This past week saw the celebration of International Women’s Day. Therefore, I decided that this would be the perfect opportunity to learn more about the gender dynamics of kabuki. Specially, I wanted to learn more about how women’s roles within kabuki have evolved over the centuries. And boy was there a lot to learn! From onnagata to wakashu, there was a lot to unpack. So let’s dive in.
As I mentioned last week, kabuki began in 1603 in Kyoto and was founded by a woman. Izumo no Okuni was a shrine maiden who began dancing in the dry Kamo riverbed. But she wasn’t dancing alone. She gathered together groups of social outcasts, all women, and directed them on how to dance together. Her performances became extremely popular, and she went on to found the first kabuki tropes. Unsurprisingly, they were composed of all women. Okuni later married a samurai by the name of Nagoya Sansburo, who encouraged her to broaden her storytelling horizons. Specifically, he convinced her to move past the religious themes of her early performances, and instead focus on stories that were more exciting and dramatic. Theatres soon sprang up all over Kyoto, and kabuki became wildly popular among all social classes.
During these early days, both men and women performed onstage. However, women were particularly popular. Their dances were often overtly erotic and sexual, and many performers also worked as prostitutes backstage. It was reported that fights would often break out among male audience members in their quest to curry favour with the performers. All of this came to an end in 1629 when the ruling shogunate officially banned women from performing onstage. They were replaced by effeminate teenage boys, but they didn’t last long either. They were banned in 1652. This ban was lifted in 1887, but to this day, kabuki is still an all-male profession. Why? Because of the onnagata.
Onnagata are male kabuki performers who specialize in playing female characters. These men spend their whole lives training to play women on stage, and they have always been highly regarded. Stars even. One famous onnagata, Yoshizawa Ayame I, even published a handbook on how to properly be a onnagata. What is fascinating is that in his opinion, in order to be a true onnagata, the actor must embody a woman at all times. Both onstage and off. According to Ayame, an onnagata must live as a woman in all ways. This meant adhering to the extremely rigid gender roles of the time. As a result, some historians have claimed that onnagata were the first public transgender representation in Japan.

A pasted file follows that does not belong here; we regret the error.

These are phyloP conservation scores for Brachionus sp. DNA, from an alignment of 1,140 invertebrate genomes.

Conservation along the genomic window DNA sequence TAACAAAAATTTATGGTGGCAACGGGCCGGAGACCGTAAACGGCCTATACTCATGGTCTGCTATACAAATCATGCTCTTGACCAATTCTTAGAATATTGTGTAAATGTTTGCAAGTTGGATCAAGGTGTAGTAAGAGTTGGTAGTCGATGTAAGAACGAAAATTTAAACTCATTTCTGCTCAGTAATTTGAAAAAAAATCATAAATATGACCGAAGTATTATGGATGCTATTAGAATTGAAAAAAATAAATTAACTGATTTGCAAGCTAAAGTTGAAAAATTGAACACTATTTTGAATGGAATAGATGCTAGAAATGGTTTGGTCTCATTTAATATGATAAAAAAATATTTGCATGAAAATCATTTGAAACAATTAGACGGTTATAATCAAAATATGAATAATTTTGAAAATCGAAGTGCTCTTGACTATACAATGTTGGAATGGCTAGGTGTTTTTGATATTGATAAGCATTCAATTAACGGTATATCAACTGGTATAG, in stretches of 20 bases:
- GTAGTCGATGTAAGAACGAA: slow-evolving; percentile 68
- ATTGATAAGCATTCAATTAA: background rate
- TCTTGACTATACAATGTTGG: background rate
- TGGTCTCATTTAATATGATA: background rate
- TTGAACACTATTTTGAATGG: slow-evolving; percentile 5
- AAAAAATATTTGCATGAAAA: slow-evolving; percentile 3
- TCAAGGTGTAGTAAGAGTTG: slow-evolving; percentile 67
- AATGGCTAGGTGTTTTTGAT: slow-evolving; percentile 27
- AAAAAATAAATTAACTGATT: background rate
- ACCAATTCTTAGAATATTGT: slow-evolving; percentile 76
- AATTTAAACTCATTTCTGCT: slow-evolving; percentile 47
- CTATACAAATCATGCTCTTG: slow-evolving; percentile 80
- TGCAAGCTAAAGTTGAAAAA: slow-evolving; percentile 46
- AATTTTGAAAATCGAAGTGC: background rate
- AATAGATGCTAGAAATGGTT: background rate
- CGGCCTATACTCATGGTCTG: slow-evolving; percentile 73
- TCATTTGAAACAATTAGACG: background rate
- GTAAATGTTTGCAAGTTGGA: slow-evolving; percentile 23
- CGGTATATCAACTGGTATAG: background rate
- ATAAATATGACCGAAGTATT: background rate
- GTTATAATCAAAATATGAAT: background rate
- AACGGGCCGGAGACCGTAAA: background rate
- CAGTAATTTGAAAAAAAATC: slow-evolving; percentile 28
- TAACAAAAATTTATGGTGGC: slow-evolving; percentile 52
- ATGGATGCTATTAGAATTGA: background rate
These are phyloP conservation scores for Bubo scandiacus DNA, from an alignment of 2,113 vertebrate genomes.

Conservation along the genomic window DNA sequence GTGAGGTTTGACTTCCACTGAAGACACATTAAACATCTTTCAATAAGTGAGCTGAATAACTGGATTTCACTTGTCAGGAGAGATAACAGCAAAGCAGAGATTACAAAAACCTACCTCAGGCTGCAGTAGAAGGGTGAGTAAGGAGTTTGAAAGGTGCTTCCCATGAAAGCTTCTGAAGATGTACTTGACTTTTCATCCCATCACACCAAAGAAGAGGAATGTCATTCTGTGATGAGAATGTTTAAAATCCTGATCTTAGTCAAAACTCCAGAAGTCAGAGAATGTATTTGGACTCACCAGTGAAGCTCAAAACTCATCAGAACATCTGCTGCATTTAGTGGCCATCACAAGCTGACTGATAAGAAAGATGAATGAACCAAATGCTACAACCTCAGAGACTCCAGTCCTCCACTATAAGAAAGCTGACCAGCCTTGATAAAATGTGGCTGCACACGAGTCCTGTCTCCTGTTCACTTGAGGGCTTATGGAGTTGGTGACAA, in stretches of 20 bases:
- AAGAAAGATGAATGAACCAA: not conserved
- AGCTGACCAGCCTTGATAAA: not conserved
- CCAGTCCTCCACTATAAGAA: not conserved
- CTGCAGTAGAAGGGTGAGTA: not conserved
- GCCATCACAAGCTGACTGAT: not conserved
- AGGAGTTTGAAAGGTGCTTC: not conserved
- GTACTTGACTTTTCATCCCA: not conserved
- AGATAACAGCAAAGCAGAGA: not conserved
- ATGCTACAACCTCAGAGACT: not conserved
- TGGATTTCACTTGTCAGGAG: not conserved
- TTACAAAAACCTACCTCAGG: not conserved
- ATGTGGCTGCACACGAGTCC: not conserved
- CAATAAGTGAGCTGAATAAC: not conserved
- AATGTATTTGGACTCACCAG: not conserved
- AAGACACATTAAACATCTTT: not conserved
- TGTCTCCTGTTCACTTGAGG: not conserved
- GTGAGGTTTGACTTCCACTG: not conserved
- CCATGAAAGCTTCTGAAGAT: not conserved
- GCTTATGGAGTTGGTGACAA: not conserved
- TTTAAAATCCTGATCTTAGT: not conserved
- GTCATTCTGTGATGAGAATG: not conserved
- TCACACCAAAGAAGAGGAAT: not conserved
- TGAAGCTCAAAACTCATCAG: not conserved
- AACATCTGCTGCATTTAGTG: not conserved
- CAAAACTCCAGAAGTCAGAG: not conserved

As I mentioned above, the ban against women was lifted in 1887. But that didn’t mean that women were immediately welcomed back onstage. By this point, onnagata were firmly entrenched as an iconic part of kabuki. I read a lot of articles this week about why women still don’t perform kabuki, and it all comes back to the onnagata. Many people argue that because these men devote their lives to studying how to be a woman, they are in fact better at being women than actual women. Others explain that the whole purpose of onnagata is not to accurately portray women, but rather to present an idealized version of femininity. In other words, the perfect image of a woman but through the lens of a man. This has created an entirely different form of performance that would be impossible to replicate with women performers.
All fascinating points, for sure. But it’s also fascinating that none of these arguments mention women playing men’s roles. If men are better at playing women because it is a deliberate choice instead of just a state of being, surely women would then be better at playing men for the same reason. Apparently not, because according to the most up to date sources I could find online, there are still no women in any of the major kabuki theatre companies. I did hear rumours of women performing in independent theatres, but I couldn’t find any confirmation of this.
Needless to say, this week was a fascinating read all around. I love reading about gender dynamics in historical contexts, and kabuki sure has a lot of this to discover. So much so that I’m going to continue these lines of inquiry next week. But before I go, one last fun tidbit. Women were banned from performing kabuki because of the shogunate’s worry about their influence on social morales. The ruling class was particularly concerned about the fact that many of the performers were also sex workers. And yet, for centuries, onnagata held enormous sway over women’s fashion and style trends. So much so that sex workers began imitating the style of the onnagatas in order to appeal to male audience members who could no longer outright hire the performers. What a fascinating circle of life.
Suggestions for artists I should check out? Please contact me with your ideas. I hope you enjoyed your daily helping of art!